“Now, I fully appreciate and understand that there’s certain areas of town, the heritage conservation areas, etc that have unique concerns. But I really want to acknowledge staff for coming up with creative solutions to manage that.”

He acknowledged that some people might feel the city has not pushed back on the changes enough, but said keeping an open mind will benefit the city in the future.

“When we foster relationships and have an open door to policies that the province is bringing forward allows us to have more space to negotiate into the future and to have a ‘Kelowna made’ solution,” he said.

“But at the end of the day, when we’re an easy door to push on, that means that we'll be a community that's selected in the future for investment as well as a place that will be a test pilot for new housing projects.”

<who> Photo Credit: City of Kelowna file picture

Coun. Luke Stack agreed, pointing to the direction the city’s OCP was moving and how OCP, planning and policy changes made in recent years have allowed Kelowna to be one of the first municipalities to adopt the provincial mandates.

“This is something that has already been brought into law, it’s been legislated. And we’re faced with probably, at least in my time, the most comprehensive changes to zoning that I’ve ever seen,” Stack said.

“It is a dramatic change but the other side of the coin is we’ve been having a dramatic housing problem, a lack of housing and a lack of affordability for the last many years. So, something has to be done and the province is obviously stepping up and saying ‘we’re going to take charge and get some of these things moving forward.’”

Mayor Tom Dyas said he had conversations with the Ministry of Housing about concerns raised by the community and by council.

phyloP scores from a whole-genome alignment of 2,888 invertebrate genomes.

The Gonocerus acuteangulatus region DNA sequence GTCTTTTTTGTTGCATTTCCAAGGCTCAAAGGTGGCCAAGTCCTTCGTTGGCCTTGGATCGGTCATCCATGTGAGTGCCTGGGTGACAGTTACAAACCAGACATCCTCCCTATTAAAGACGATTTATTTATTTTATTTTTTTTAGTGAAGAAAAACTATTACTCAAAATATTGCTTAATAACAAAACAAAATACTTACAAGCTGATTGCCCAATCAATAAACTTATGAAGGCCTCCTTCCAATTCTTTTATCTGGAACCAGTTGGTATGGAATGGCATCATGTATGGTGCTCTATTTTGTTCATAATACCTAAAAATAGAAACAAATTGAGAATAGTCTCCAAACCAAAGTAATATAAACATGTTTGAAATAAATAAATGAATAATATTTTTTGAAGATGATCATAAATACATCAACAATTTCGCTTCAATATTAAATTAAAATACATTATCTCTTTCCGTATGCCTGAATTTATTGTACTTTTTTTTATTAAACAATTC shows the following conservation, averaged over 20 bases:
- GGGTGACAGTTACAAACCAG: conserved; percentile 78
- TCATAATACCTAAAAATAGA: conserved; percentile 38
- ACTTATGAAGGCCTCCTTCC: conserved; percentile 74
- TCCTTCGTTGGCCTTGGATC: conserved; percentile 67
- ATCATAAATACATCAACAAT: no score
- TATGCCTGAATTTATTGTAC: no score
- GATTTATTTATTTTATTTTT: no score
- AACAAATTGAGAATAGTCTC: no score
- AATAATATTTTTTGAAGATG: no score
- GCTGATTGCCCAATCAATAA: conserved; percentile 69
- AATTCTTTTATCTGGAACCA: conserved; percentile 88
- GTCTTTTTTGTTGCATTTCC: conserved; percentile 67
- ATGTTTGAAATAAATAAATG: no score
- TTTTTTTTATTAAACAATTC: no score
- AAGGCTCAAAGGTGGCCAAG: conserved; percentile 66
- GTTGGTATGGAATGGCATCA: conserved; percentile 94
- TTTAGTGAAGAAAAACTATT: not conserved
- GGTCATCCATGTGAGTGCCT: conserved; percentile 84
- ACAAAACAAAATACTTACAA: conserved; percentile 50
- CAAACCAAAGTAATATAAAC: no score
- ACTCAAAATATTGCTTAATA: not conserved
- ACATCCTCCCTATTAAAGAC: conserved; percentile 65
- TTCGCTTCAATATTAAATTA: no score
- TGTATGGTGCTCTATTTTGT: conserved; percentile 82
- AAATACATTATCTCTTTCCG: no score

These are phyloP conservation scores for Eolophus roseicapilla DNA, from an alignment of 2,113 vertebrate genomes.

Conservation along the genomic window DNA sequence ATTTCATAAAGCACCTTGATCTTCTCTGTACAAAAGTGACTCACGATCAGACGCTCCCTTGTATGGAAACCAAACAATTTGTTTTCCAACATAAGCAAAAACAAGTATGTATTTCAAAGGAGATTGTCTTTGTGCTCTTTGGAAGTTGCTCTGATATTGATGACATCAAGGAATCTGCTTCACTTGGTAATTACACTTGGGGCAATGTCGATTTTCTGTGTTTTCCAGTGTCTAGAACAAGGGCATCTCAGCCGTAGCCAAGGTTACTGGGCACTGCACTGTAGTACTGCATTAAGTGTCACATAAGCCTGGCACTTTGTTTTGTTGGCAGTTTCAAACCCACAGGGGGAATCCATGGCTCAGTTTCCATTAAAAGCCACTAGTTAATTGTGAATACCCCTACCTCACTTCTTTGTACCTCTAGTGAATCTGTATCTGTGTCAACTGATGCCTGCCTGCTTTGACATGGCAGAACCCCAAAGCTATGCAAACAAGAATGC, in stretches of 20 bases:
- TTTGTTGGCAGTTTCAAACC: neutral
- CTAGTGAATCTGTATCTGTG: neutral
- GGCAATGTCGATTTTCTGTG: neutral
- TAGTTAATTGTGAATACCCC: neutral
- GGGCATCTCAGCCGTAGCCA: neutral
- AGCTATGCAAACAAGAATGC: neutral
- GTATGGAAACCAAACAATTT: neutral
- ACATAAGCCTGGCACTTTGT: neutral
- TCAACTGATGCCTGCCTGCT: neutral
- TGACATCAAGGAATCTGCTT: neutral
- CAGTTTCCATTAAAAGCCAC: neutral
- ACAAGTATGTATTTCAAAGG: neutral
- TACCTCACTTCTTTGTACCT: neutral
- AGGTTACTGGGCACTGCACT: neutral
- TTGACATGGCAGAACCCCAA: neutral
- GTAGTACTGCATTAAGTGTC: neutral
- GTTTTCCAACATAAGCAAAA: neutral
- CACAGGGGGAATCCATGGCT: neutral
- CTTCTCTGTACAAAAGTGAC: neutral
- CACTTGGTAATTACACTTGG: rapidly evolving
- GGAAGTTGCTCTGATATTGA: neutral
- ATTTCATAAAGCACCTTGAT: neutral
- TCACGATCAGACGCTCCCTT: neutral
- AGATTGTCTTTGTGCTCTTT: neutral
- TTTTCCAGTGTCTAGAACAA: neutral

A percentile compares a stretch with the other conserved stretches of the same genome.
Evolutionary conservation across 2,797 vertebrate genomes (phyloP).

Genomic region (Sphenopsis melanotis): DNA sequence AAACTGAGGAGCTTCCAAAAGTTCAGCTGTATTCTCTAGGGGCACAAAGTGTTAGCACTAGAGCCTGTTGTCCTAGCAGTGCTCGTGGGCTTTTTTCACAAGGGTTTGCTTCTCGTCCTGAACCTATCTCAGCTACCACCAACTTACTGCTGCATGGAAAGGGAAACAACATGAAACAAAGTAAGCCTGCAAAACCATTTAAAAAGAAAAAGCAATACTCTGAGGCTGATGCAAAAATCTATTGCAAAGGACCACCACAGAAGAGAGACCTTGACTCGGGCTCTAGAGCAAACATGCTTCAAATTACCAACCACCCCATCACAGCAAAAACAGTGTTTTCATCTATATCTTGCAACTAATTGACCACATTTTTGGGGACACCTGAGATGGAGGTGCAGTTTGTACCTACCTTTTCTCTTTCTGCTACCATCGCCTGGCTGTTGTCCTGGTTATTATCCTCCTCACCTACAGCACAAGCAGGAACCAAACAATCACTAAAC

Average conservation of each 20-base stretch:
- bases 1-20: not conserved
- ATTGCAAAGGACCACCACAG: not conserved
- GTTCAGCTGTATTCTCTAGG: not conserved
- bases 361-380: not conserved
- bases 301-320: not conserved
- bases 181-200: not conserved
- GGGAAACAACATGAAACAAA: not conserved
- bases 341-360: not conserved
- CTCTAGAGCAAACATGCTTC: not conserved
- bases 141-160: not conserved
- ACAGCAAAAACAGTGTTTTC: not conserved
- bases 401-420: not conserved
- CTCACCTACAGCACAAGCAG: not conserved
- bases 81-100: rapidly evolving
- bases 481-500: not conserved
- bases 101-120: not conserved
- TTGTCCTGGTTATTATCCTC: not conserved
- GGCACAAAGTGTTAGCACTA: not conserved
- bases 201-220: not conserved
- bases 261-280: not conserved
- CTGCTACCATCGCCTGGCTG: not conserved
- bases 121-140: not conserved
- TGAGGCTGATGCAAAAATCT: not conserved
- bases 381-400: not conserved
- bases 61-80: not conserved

“Through those discussions, we have said that we need to basically continue to walk through this in the future and see what other changes need to be made to these bylaws and how they’re adapted,” Dyas said, adding that the Ministry will continue to discuss changes with the city.

Ryan Smith, divisional director of planning, climate sustainability and development services, told council there were still many steps to take in the process of implementing these amendments into things as simple as stormwater and solid waste requirements all the way up to policy updates and traffic bylaw updates.

“At each step along the way, we hope to build council's confidence in the steps that are coming and the current step and that we’ve got a handle on these things,” Smith said.

“This is not going to be perfect, this is a base implementation and we hope that we can set that base prior to this year’s construction season so we can begin helping our construction community get used to new rules and find out where those rules work and where they don’t work.”

He also said that the changes are not going to bring immediate changes to the city’s neighbourhood and the zoning changes would be done in phases but that actual development of residential units will still take some time.

Smith said city staff hope they can bring a review back to council in the winter to see what worked and what needs improvement.

Once city council gives first readings to the changes, the OCP amendments will be sent to a public hearing later this spring.